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# STRUCTURAL ANALYSIS CE 382

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This 63 page Class Notes was uploaded by Connie Lockman on Friday October 23, 2015. The Class Notes belongs to CE 382 at University of Kentucky taught by George Blandford in Fall. Since its upload, it has received 75 views. For similar materials see /class/228170/ce-382-university-of-kentucky in Civil Engineering at University of Kentucky.

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Date Created: 10/23/15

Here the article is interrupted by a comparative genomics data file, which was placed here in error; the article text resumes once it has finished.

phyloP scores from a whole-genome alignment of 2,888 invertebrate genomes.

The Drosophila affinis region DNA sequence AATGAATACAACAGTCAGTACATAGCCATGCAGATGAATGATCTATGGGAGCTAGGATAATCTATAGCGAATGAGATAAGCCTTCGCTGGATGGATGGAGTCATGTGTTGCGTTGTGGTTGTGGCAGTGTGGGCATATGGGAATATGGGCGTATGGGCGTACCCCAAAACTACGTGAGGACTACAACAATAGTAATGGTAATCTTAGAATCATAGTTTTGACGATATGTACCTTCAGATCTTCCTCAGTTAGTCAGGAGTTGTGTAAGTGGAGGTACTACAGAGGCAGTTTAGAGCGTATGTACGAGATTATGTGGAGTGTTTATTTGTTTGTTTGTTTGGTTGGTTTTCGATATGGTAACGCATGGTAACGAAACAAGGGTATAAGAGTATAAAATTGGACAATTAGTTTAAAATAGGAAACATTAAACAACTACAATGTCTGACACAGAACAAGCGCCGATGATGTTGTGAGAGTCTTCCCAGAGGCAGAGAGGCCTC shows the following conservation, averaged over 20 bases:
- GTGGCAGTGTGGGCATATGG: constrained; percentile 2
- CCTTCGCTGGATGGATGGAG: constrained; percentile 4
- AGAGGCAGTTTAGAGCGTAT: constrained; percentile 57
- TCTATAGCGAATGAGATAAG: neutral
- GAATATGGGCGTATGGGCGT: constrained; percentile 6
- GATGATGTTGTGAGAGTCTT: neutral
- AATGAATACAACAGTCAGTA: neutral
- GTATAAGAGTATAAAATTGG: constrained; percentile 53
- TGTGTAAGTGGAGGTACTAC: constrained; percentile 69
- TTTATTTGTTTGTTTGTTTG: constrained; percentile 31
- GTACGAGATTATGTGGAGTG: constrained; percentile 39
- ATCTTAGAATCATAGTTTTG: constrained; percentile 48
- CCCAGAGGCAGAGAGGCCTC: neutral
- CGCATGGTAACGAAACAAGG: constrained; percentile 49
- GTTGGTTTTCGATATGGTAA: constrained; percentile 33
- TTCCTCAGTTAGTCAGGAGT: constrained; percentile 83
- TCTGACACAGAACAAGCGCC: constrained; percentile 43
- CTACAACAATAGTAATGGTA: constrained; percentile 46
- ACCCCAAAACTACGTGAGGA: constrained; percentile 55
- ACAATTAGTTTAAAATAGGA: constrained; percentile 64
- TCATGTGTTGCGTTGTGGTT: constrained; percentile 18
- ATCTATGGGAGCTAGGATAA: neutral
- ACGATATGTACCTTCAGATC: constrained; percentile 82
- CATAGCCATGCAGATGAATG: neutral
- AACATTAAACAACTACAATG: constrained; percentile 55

lntrobuction to Sta ca q Inbctcrminate Analusis Support reactions and internal forces of statically determinate structures can be determined using only the equations of equilibrium However the analysis of statically indeter minate structures requires additional equations based on the geometry of deformation of the structure Additional equations come from compatibility relationships which ensure continuity of displacements throughout the structure The remaining equations are constructed from member constitutive equations ie relationships between stresses and strains and the integration of these equations over the cross section Design of an indeterminate structure is carried out in an iterative manner whereby the relative sizes of the structural members are initially assumed and used to analyze the structure Based on the computed results displacements and internal member forces the member sizes are adjusted to meet governing design criteria This iteration process continues until the member sizes based on the results of an analysis are close to those assumed for that analysis 3 Another consequence of statically indeterminate structures is that the relative variation of member sizes in uences the magnitudes of the forces that the member will experience Stated in another way stiffness large member size andor high modulus materials attracts force Despite these difficulties with statically indeterminate structures an overwhelming majority of structures being built today are statically indeterminate Advantaes statically Indeterminate Structures Suxically Determinate Beam LE Bending Momenl Diagmm Eending Mamenl Dingnm statically indeterminate structures typically result in smaller stresses and greater stiffness smaller deflections as illustrated for this beam Internal hinge Siaticnlly Demmimic Beam Inicmal hinge snucany Unstable a Determinate beam is unstable if middle support is removed or knocked off Siaiiczlly Siabl bl statically indeterminate structures introduce redundancy which may insure that failure in one part of the structure will not result in catastrophic or collapse failure ofthe structure a Disadvantaes of statically Indeterminate Structures n Smtically Deiemiinaiz Beam innB b Slalically Indcieminaie Beam statically indeterminate structure is selfstrained due to support settlement which produces stresses as illustrated above in n L I 6alAnL la Smicully Duhmm Mini A Fauna M imam 4 5A Statically indeterminate struc tures are also selfstrained due to temperature changes and fabrication errors Indeterminate Structures Influence Lines Influence lines for statically indeterminate structures provide the same information as influence lines for statically determinate structures ie it represents the magnitude of a response function at a particular location on the structure as a unit load moves across the structure Our goals in this chapter are 1To become familiar with the shape of influence lines for the support reactions and internal forces in continuous beams and frames 2To develop an ability to sketch the appropriate shape of influence functions for indeterminate beams and fr m 3To establish how to position distributed live loads on continuous structures to maximize response function values 3 Qualitative Influence Lines for Statically Inde terminate Structures MullerBreslau s Principle In many practical applications it is usually sufficient to draw only the qualitative influence lines to decide where to place the live loads to maximize the response functions of interest The MullerBreslau Principle pro vides a convenient mechanism to construct the qualitative influence lines which is stated as 14 The influence line for a force or moment response function is given by the deflected shape of the released structure by removing the displacement constraint corresponding to the response function of interest from the original structure and giving a unit displacement or rotation at the location and in the direction of the response function Procedure for constructing qualitative in uence lines for indeterminate structures is 1 remove from the structure the restraint corres ondin to the response function of interest 2 apply a unit displacement or rotation to the released structure at the release in the desired response function direction and 3 draw the qualitative deflected shape of the released structure consistent with all remaining support and continuity conditions Notice that this procedure is identical to the one discussed for statically determinate structures However unlike statically determinate structures the influence lines for statically indeterminate structures are typically curved Placement ofthe live loads to maximize the desired response function is obtained from the qualitative lLD Uniformly distributed live loads are placed over the positive areas of the ILD to maximize the drawn response function values Because the in uence line ordinates tend to diminish rapidly with distance from the response function location live loads placed more than three span lengths away can be ignored Once the live load pattern is known an indeterminate analysis of the structure can be performed to determine the maximum value of the response function 18 QILD for RA QILD s for RC and VB 20 QILD s for MC MD and RF Live Load Pattern to Maximize Forces in Multistory Buildings Building codes specify that members or multistow buildings be designed to support a uniformly distributed live load as well as the dead load of the structure Dead and live loads are normally considered separately since the dead load is fixed in position whereas the live load must be varied to maximize a particular force at each section of the structure Such 22 maximum forces are typically produced by patterned loading Qualitative Influence Lines 1 Introduce appropriate unit displacement at the desired response function location 2 Sketch the displacement diagram along the beam or column line axial force in column appropriate for the unit displacement an assume zero axial deformation 3 Axial column force do not consider axial force in beams a Sketch the beam line qualitative displacement diagrams b Sketch the column line qualitative displacement diagrams maintaining equality of the connection geometw before and after deformation 4 Beam force a Sketch the beam line qualitative displacement diagram for which the release has been introduced b Sketch all column line qualitative displacement diagrams maintaining connection geometry before and after deformation Start the column line qualitative displacement diagrams from the beam line diagram of a c Sketch remaining beam line qualitative displacement diagrams maintaining con nection geometry before and after deformation iii Column Moment Load Pattern to M Maximize M 28 CCU CD 7 39 H igi 4 3 ml 133 I I3 Q K ic DI l 7lt l 39i l i l i ii i l l l l l l l i ll JL J L A U QILD and Load Pattern for Center Beam Moment M T r ew g l l igmI A KLTam r new l 7 l l u l l l QILD and Load Pattern for End Beam Moment M Expanded Detail ior Beam End column Vloment Envelope Curves Design engineers often use influence lines to construct shear and moment envelope curves for continuous beams in buildings or for bridge girders An envelope curve defines the extreme boundary values of shear or bending moment along the beam due to critical placements of design live loads For example consider a threespan continuous beam Qualitative influence lines for positive moments are given shear influence lines are presented later Based on the qualitative influence lines critical live load placement can be determined and a structural analysis computer program can be used to calculate the member end shear and moment values for the dead load case and the critical live load cases QILD for Me Critical Live Load Placement for Ma Critical Live Load Placement for Mb Critical Live Load Placement for Ma39 Critical Live Load Placement for Mb39 Critical Live Load Placement for MC Critical Live Load Placement for MC39 Critical Live Load Placement for Md Critical Live Load Placement for Md39 Critical Live Load Placement for Me Critical Live Load Placement for Me39 Calculate the moment envelope curve for the threespan continuous beam Liquiq q L 20 240quot E 3000 ksi A 60 in2 500 in4 WDL 12 kt39t dead load WLL 48 kt39t live load Shear and Moment Equations for a Loaded Span Mi q gtMie x 4 Vi Vie Vi Cl Xi Mie 39Mi Xi Vie Shear and Moment Equations for an Unloaded Span set q 0 in equations above Vie Vi Mie39MiViXi 41 Load Cases A summary of the results from the statically indeterminate beam analysis for each of the seven load cases are given in your class notes RESULTS FOR LOAD SET MEMBER FORCES MEMBER AXIAL MEMBER NODE FORCE kip 1 1 000 2 000 2 2 000 3 000 3 3 000 4 000 SHEAR FORCE kip 960 1440 1200 1200 1440 960 1 t BENDING MOMENT k 000 4800 4800 4800 4800 000 44 The equations for the internal shear and bending moments for each span and each load case are Load Case 1 V12 M12 V23 12 12X2 M23 3948 12x2 UU22 V34 12X3 M34 3948 Load Case 2 V12 M12 V23 0 M23 3996 V34 M34 3996 Load Case 3 V12 M12 394UX1 V23 M23 3996 48x2 V34 M34 3996 46 Load Case 4 V12 M12 V23 8 M23 391 8X2 V34 M34 39 Load Case 5 V12 M12 gtDX1 V23 398 M23 39 8X2 V34 M34 128 544x3 24x g2 Load Case 6 V12 48X1 M12 V23 M23 56x2 4 r22 V34 M34 3964 32X3 Load Case 7 V12 M12 39JZX1 V23 M23 3964 40x2 V34 M34 224 592x3 24x 2 4M nLaps 441 ihLler winHf A awnKin 57e39mLips Bending Moment Diagram LC1 2m LnLi Hui Lies gt IOB ns2 39mLiys Bending Moment Diagram LCZ i728 39mLzrx V I157 InLr f W mamkip Bending Moment Diagram LC 21s I A39MPS i536inkipx Bending Moment Diagram LC4 In miufs 184 in Jnf s V a 1 mquot 36 ux Lira Bending Moment Diagram L05 h noquot ice why 139 1 ml may 1 92quot k v Z ee 39mJu39Fs e ms wide Bending Moment Diagram LCB laaquot 93 39 I132 mkips r quot L iquot 1 5quot K m quotVLny am inLip Bending Moment Diagram L07 5 Aspreadsheet program listing is included in your class notes that gives the moment values along the span lengths and is used to graph the moment envelope curves In the spreadsheet Live Load EMom max LC2 through LC7 Live Load EMom min LC2 through LC7 Total Load EMom LC1 Live Load EMom Total Load EMom LC1 Live Load EMom El Moment Irvklps MOMENT ENVELOPE Pas Mom Envelope r Neg Mam Envelope Total Load EMom Total Load EMom H 55 Construction of the shear envelope curve follows the same procedure However just as is the case with a bending moment envelope a complete analysis should also load increasing decreasing fractions of the span where shear is being considered QILD sz 57 QILD v4 Shear ILD Notation Superscript L just to the left of the subscript point Superscript R just to the right of the subscript point To obtain the negative shear qualitative in uence line dia grams simply flip the drawn positive qualitative influence line diagrams In practice the construction of the exact shear envelope is usually unnecessary since an approximate envelope obtained by connecting the maximum possible shear at the reactions with the maximum possible value at the center of the spans is sufficiently accurate Of course the dead load shear must be added to the live load shear envelope Plastic Analusis of Continuous Beams39 Increasing the applied load until yielding occurs at some locations will result in elasticplastic defor mations that will eventually reach a fully plastic condition Fully plastic condition is de ned as one at which a suf cient number of plastic hinges are formed to transform the structure into a mecha nism ie the structure is geometrically unstable 1See pages 142 152 in your class notes Additional loading applied to the fully plastic structure would lead to collapse Design of structures based on the plastic or limit state approach is increasingly used and accepted by various codes of practice particularly for steel construction Figure 1 shows a typical stressstrain curve for mild steel and the idealized stress strain response for performing plastic analysis rupture 6 idealized 8y Figure 1 Mild Steel Stress Strain Curve cry yield stress ey yield strain ULTIMATE MOMENT Consider the beam shown in Fig 2 Increasing the bending moment results in going from elastic cross section behavior Fig 2a to yield of the outermost fibers Figs 2c and d and finally the two yield zones meet Fig 2e the cross section in this state is de ned to be fully plastic l quotv l l l Swami lVvl i m m c in l H 4 4 Suamp dislnbumn Naulnl axix m fully plain ml 7 Vi m Figure 2 Stress distribution in a sym metrical cross section subjected to a bending moment of increasing magni tude a Cross section b Elastic c Top fibers plastic d Top and bottom fibers plastic and e Fully plastic 5 The ultimate moment is determined in terms of the yield stress oy Since the axial force is zero in this beam case the neutral axis in the fully plastic condition divides the section into two equal areas and the resultant tension and compression are each equal to 6y A2 forming a couple equal to the ultimate plastic moment Mp Mp GyAyc yt E The maximum moment which a section can resist without exceeding the yield stress defined as the yield moment My is the smaller of My C3y St 2a My c3y Sc 2b St tension section modulus 5 Ct Sc compression section modulus E Icc ct distance from neutral axis to the extreme tension fiber cc distance from neutral axis to the extreme com pression fiber l moment of inertia on Mleygt 1 shape factor 15 for a rectangular section 17 for a solid circular section 115 117 for I or C section a PLASTIC BEHAVIOR OF A SIMPLE BEAM If a load P at the mid span of a simple beam Fig 3 is increased until the maximum mid span moment reaches the fully plastic moment M a plastic hinge is formed at this section and collapse will occur under any further load increase Since this structure is statically deter minate the collapse load PC can easily be calculated to give PC 4MpL 93 a Loaded Beam b Plastic BMD Pc 29 A c Plastic Mechanism Figure 3 Simple Beam m a was 5 Elam de ecuan W mmquot Hz i IH 2523 m in Plastic Hinge Along the Length of the Simple Beam The collapse load of the beam can be calculated by equating the external and internal work during a virtual movement of the collapse mechanism this approach is equally applicable to the collapse analysis of sta tically indeterminate beams Equating the external virtual work We done by the force PC to the internal virtual work Wi done by the moment Mp at the plastic hinge Le wewi 2 PC7MP29 2 PC4MpL which is identical to the result given in 3 ULTIMATE STRENGTH OF FIXEDENDED BEAM Consider a prismatic fixedended beam subjected to a uniform load of intensity q Fig 4a Figure 4b shows the moment diagram sequence from the yield moment My 2 l qu My GyS c 12 12My 2 q y L2 through the fully plastic condition in the beam M Figure 4 FixedFixed Beam 5 The collapse mechanism is shown in Fig 4c and the col lapse load is calculated by equa ting the external and internal virtual works ie 2 EV 9 Mp9299 2 4 16Mp L2 Sequence of Plastic Hinge Formation DqCZ 1 Fixedend supports maxi mum moment negative 2 Midspan maximum positive moment 6 ULTIMATE STRENGTH 0F CONTINUOUS BEAMS Next consider the three span continuous beam shown in Fig 5 with each span having a plastic moment capacity of Mp Values of the collapse load correspond ing to all possible mechanisms are determined the actual collapse load is the smallest of the possible mechanism collapse loads M constant p P P a L A AEt lEIZ D A E F L L f L f L 4 01 A2 15 6B Figure 5 a Continuous Beam b Mechanism 1 c Mechanism 2 8 For this structure there are two possible collapse mechanisms are shown in Figs 5b and c Using the principle of virtual work We W for each mechanism leads to Figure 5b A1 L92 PCl Mp9299 3 PCI 8MpL Figure 5c A2 L93 PCZ Mp99B ZLB A2 L9 3 2 3 2 9 5M 9 P02 2p 2 PC2 15Mp2L The smaller of these two values is the true collapse load Thus PC 75MpL and the corres ponding bending moment diagram is shown below When collapse occurs the part of the beam between A and C is still in the elastic range M gt Mp M Collapse BMD 2 e B L1 Figure 6 a Continuous Beam b Mechanism 1 22 c Mechanism 2 The two span continuous beam shown in Fig 6 exhibits some unique considerations 1the plastic moment capacity of span 12 is different than the plastic moment capacity of span 2 3 and 2the location of the positive moment plastic hinge in span 2 3 is unknown Mechanism 1 We PCA1 Lie W 2Mp9 2Mp29 Mp9 7Mp9 14Mp we wi 2 PC 7 Mechanism 2 A A We QCL172 ClcLL172 A2 L qC 2 24 Wi Mp9Mp9B L19 A2 LL1l3 L1 L Ll W 2LL1Mpe 13 9 L Ll we qCLL19 Ne Wi 3ICL 2L 2 ZL Ll L Ll iMP B The problem with this solution for ch is that the length L1 is unknown L1 can be obtained by differen tiating both sides of qCL With respect to L1 and set the result to zero ie dltchgt 2L1ltL L1gt dL1 ltL1gt2ltL L1gt2 22L L1L 2L1M ltL1gt2ltL L1gt2 0 c 26 Mp P Solving C for L1 2L 8LL14L2 0 i 2 2 3L18L 8L 48L 2L JEL 05858L Substituting D into B 1166Mp qC L D Comparing the result in A with E and for qL P shows that the failure mechanism for this beam structure is in span 23 M gt 2Mp Mp BMD for Collapse Load qc 28 Direct Procedure to Calculate Positive Moment Plastic Hinge Location for Unsymmetrical Plastic Moment Diagram Consider any beam span that is loaded by a uniform load and the resulting plastic moment diagram is unsymmetric Just as shown above the location of the maximum positive moment is unknown For example assume beam span B C is subjected to a uniform load and the plastic moment capacity at end B is Mp1 the plastic moment29 capacity at end C is Mp2 and the plastic positive moment capacity is Mp3 Mp1s Mp3 Mp2 5 Mp3 The location of the positive plastic moment can be determined using the bending moment equation Mx ax2 bx c and appropriate boundary conditions ix0 MMp1c ii x L1 Mp3 aL12 bL1 c 3 aL12 bL1 Mp3 Mp1 iii X L1 dMdx 0 2aL1 bsw Solving for a and b from ii and iii Mp1Mp3 Li Mp3 L1 Mp2 aL2 bL c 39Mp1 Mp3LL12 MmMm 0Mm 0 39Mp1 Mp3LL12 2Mp1 Mp3 LL1 Mp1 Mp2 Solving the quadratic equation 39L1 le i M1hg3gt274mprMp2MplMp3 21VIP11Ip3 7 Mpl Mpz 4i 1 WW L 1 1 M Mp1Mp3 EPILOGUE The process described in these notes and in the example pro blems uses what is referred to as an upper bound approach e any assumed mechanism can provide the basis for an analysis The resulting collapse load is an upper bound on the true col lapse load For a number of trial mechanisms the lowest computed load is the best upper bound A trial mecha nism is the correct one if the corresponding moment diagram nowhere exceeds the plastic moment capacity 35 System Loa ng Tributary Areas Many floor systems consist of a reinforced concrete slab sup ported on a rectangular grid of beams Such a grid of beams reduces the span of the slab and thus permits the designer to reduce the slab thickness The distribution of floor loads on floor beams is based on the geometric configuration of the beams forming the grid fa 5 17 it 3913 l l 47 20 2 33 7 1 I I I I E l l l l939 ll 8 39 7 7 7 l I q panel I l l l939 39739 L I I I I I 7f 939 IIS 739lti77773977 I Lntint lv39 7 I I I I 71 7 747 i W7 7 m Hm39 ll39 ifquot I39Tl Luann21 szmcl Lpamcl Tributary area of columns A1 BZ and C1 shown shaded area for bean Bl I B 1 I slab i tributary h a VVLS l L I M LS T T C Theoretical Tributary Areas 05L1 05L2 05L2 Theoretical Tributary Beam Areas 4 l l 4 BI I Theoretical Tributary Beam Areas xian lf e d re 43 L1 1 05L1 I 05L2 L2 l 05L2 Typical Floor Framing System w P P P P Floor Beam Girder Simplified Floor Beam and Girder Loadings 6 Example Load Distribution Problem The floor system of a library consists of a 6in thick rein forced concrete slab resting on four floor steel beams which in turn are supported by two steel girders Crosssectional areas of the floor beams and girders are 147 in2 and 523 in2 respectively as shown on the next page figure Determine the floor loads on the floor beams girders and columns Steel Steel girder A 523 in column i 3 at 10 ft 30 ft7ll IA B I C lD l 39l I Tributary area for beam CG 1 l G 39H39 6 in concrete slab E F Steel oor beam A 147in2 5 ft 5 ft Floor Slab Floor Beam Girder Column Schematic Building Live Load Reduction Recognizing that the probability of supporting a large fully loaded tributary area is small building codes permit reductions in the standard Lo design live loads when the influence area AI KLLAT is larger than 400 ft2 372 m2 as given in the following formulas LL0025i us Units IKLLAT L025i sum IKLLAT L a reduced live load 050 L0 3 L 3 L0 for single floor members 040 L0 3 L 3 L0 for multifloor members AT a tributary area ft2 m2 0 KLL element live load factors IBCZOOO Table 160791 Type of Element KLL Interior column 4 Exterior column without 4 cantilever slabs Edge columns with cantilever 3 slabs Corner columns with 2 cantilever slabs Edge beams without 2 cantilever slabs Interior beams 2 All other beams 1 Load Combinations for Strength Design The forces eg axial force moment and shear produced by various combinations of loads need to combined in a proper manner and increased by a load factor in order to provide a level of safety or safety factor Combined loads represent the minimum strength for which members need to be designed also referred to as required factored strength ASCE 798 has specified the following load combinations 2 1 14D 12DFT16LH 05 Lr or S or R 3 12D16LrorSorR 05 L or 08 W 4 12D16W05L 05 Lr or S or R 5 12D10E05L 028 09D16W16H 09D10E16H The load multipliers are based on the probability of the load combination occurring as well as the accuracy with which the design load is known is D Dead load L Live load Lr Roof Live load W V nd load E Earthquake load S Snow load R Rain load F Flood load T Temperature or self strain load H Hydrostatic pressure load Design of a member or of a segment of a member must be based on the load case that produces the largest force stressdisplacement value M 1193 Design Live Load 5 up 5 by Woufmlalc nz AASHTO LRFD Loading I Force Envelope Forces in a particular structural component are caused by 1 loads acting on the structure and 2 load location Force envelope is a plot of the maximum and mini mum force responses along the length ofa member due to any proper placement of loading for any specified design load combination Statics of Structural Supports TYPES OF FORCES External Forces 5 actions of other bodies on the structure under consideration Internal Forces 5 forces and couples exerted on a member or portion of the structure by the rest of the structure Inter nal forces always occur in equal but opposite pairs Suppo s Different types of structural supports are shown in Table 1 Some physical details for the idealized support conditions of Table 1 are shown in Figs 1 5 NOTE Structural roller supports 1 are assumed to be capable of resisting normal displacement in either direction Table 1 Idealized Structural Supports Movements Allowed Reaction Unknowns Type Sketch Symbol or Prevented Forces Created a Pin Prevented horizontal A single linear force of translation vertical unknown direction or translation equivalently l Allowed rotation A horizontal force and a 0 1quot OR vertical force which are R the components of the single force of unknown direction 17 Hinge Prevented relative Equal and oppositely displacement of directed horizontal and Rx member ends vertical forces Allowed both rotation R and horizontal and quot vertical displacement c Roller Prevented vertical A single linear force translation either upward or Allowed horizontal WWW translation rotation d Rocker i V OR e Elastomeric pad ykvlv f Fixed end Prevented horizontal Horizontal and vertical translation vertical components of a linear MR translation rotation resultant moment Allowed none g Link Prevented translation A single linear force in in the direction of link the direction of the link Allowed translation perpendicular to link rotation 11 Guide Prevented vertical A single vertical linear R translation rotation Allowed horizontal translation force moment MR 39 ties steel beam reinforced concrete wall Figure 1 Example Fixed Steel Beam Support stiffener plates each side plam Figure 2 Example Fixed Steel Column Support 5 39 m gwa I V 391 J 39 3a fa quot Jil393 quotHIquot 6 39 39 InI 39 I a a w a x a iquot P 396 r a39 i39 quotHfaha ng Ea lemlurced Dy mmurete is wa ljl unly beam reinl39urcemenl sham a Figure 3 Example Fixed Concrete Beam Support re in nfurci mg bars w 739 culumn 9153 Fquot H1 Figure 4 Example Simply Supported Concrete Column Support 7 i connecticm 39 angles beam 1 u b Coped Beam beam 1 beam 1 Floor Beam beam 1 to Girder beam 2 Conditions 8 Equations of Static Equilibrium A structure is considered to be in equilibrium if initially at rest it remains at rest when subjected to a system of forces and couples If a structure is in equili brium then all its members and parts are also in equilibrium For a plane structure lying in the xy plane and subjected to a coplanar system of forces and couples the necessary and sufficient conditions for equili brium are ZFX0 ZFyzo ZMZO These three equations are referred to as the static equations of equilibrium of plane structures Equations of condition involve known equilibrium results due to construction P1 Internal hinge P1 zero 1 0 P2 moment c at hinge a BCO One equation of condition ZMQB 0 or 2MB 13 Example Calculate the Support Reactions Vc gtlls 12 Example Calculate the 3 79 HL Support Reactions RUL 5091 kips W l l ln ld MA G H in3e i 13 Influence of Reactions on Stability and Determinacy of Structures Internally Stable rigid a structure maintains its shape and remains a rigid body when detached from the supports Internally Unstable a structure cannot maintain its shape and may undergo large displace ments under small disturbances when not supported externally 15 Examples of Internally Stable Structures I f B I z c A C b B C C c Examples of Internally Unstable Structures Statically Determinate Externallya If the structure is internally stable and if all its support reactions can be determined by solving equations of equilibrium Statically Indeterminate Externallya If the structure is stable and the number of support reactions exceeds the number of available equilibrium equations External Redundants a number of reactions in excess of those necessary for equilibrium referred to as the degree of external indeterminacy Summary Single Rigid Structure R lt 3 Structure is statically unstable externally R 3 Structure may be statically determinate externally R gt 3 Structure is statically indeterminate externally but may not be stable R 2 number of support reactions Summary Several Intercon nected Rigid Structures R lt 3C Structure is statically unstable externally R 3C Structure may be sta tically determinate externally R gt 3C Structure is statically indeterminate externally but may not be stable C 2 number equations of conditions Ie R 3 C 2 degree of external indeterminacy 6 Examples of Externally Statically Determinate Plane Structures 2 d l l i k OR A 111 Examples of Statically 21 Indeterminate Plane Structures I I39ZZ IZZE 19 Reaction Arrangements Causing External Geometric Instability in Plane Structures 22 a y I C gig 345 Hinge v b C Hiege wage A amp 1 a d Hin e Hinge Hinge e Hinge Hinge g Example Plane Structures with 23 Equations of Condition INTERIOR HINGES IN CONSTRUCTION Interior hinges pins are often used to join flexural members at points other than support points eg connect two halves of an arch structure and in cantilever bridge construction Such structures are more easily manufactured transported and erected Furthermore interior hinges properly placed can result in reduced bending moments in flexural systems and such connections may result in a statically determinate structure 24 Arch Structures Arch structures are usually formed to support gravity loads which tend to flatten the arch shape and thrust the supported ends out ward Hinge or fixedend supports are generally used to provide the necessary horizontal displace ment restraint The horizontal thrust forces at the supports acting with the vertical loading tend to develop counteracting moments that result in low bending stresses 25 Arch Structure with Interior Hinge 26 Cantilever Construction Cantilever construction repre sents a design concept that can be used for long span structures If spans are properly propor tioned cantilever construction can result in smaller values of the bending moments deflections and stresses as compared with simple support construction 27 Hinge u Cantilever construction In Cantilever truss construction Examples of Cantilever Construction 28 The following figures show a typical highway overpass structure designed as a series of simple spans a a statically indeterminate continuous beam b and a canti levered construction beam c along with their respective bending moment diagrams for a uniform load of 2 kipsft Note that the bending moments are most evenly divided into positive and negative regions for the threespan contin uous beam and that the location of the internal hinges for the canti levered constructed bridge resulted in a more even moment distribution as compared to the overpass analyzed as three simple spans 29 I Simple beams 3 I i h I I Continuous beam M kip ft Continuous Spans 30 1 l quot 39 xw no u Camilevcr x Construcliun F BO ft 0 so n 8o r l IOOh 2500 7500 7500 c Cantilever Construction 31 Movement of the two internal hinges towards the interior sup ports results in a reduction of the negative moment magnitudes at the supports and an increase in the midspan positive bending moment ldeal placement occurs when the each interior hinge is approximately 109 ft from an end support this location of the inter nal hinges results in a maximum negative and positive bending moments of 5000 ftkips 32 Cables Use to support bridge and roof structures guys for derricks radio and transmission towers etc Assumed to only resist loads that cause tension in the cables Shape of cables in resisting loads is called funicular Resultant cable force is where H horizontal cable force component and V vertical cable force component 33 Principle of Superposition E on a linear elastic structure the com bined effect of several loads acting simultaneously is equal to the alge braic sum of the effects of each load acting individually Principle is valid for structures that satisfy the following two conditions 1 the deformation of the structure must be so small that the equations of equilibrium can be based on the undeformed geometry of the struc ture and 2 the structure must be composed of linearly elastic material 34 Structures that satisfy these two conditions are referred to as linear elastic structures P P2 P3 P I P2 F l i 1 z i 4 l m 792 792 997 7 337 tRL 39RR RL RR tRL RR RL 1R3 RL RLI RLz RLJ RR RR RR RR Pl W2 Pl 39 W3 A B E 7 A B r A I I I I 13 39 a 5 a it 5A 58 5A 339 5 6quot 6A 58 4 58 5B